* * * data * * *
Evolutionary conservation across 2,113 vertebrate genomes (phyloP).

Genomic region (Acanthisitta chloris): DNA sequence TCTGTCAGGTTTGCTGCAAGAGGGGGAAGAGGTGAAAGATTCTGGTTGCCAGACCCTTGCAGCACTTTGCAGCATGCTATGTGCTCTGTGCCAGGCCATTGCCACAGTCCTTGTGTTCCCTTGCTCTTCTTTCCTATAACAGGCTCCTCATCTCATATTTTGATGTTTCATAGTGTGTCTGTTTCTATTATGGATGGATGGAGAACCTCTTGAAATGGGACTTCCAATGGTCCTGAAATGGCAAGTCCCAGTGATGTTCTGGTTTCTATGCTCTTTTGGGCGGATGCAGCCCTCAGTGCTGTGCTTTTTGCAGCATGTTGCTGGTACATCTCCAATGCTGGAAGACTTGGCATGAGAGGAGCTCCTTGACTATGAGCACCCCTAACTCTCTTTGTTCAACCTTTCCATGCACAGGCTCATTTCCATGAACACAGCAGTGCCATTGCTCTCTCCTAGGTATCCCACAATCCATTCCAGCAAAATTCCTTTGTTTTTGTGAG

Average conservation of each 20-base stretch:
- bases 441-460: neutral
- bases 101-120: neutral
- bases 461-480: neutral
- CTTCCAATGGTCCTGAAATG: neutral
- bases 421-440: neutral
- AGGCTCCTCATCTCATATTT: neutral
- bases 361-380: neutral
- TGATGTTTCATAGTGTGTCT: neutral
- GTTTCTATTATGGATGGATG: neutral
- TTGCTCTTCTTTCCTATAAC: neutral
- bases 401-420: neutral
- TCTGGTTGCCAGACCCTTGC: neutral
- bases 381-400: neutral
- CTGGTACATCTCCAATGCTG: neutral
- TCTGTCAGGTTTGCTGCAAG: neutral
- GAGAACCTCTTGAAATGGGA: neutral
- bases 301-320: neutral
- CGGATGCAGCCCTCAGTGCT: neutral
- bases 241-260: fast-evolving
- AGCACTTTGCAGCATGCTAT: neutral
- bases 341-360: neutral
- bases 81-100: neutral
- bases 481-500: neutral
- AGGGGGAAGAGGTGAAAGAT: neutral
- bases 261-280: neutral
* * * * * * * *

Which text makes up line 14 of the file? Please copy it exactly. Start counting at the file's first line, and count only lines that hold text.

- bases 401-420: neutral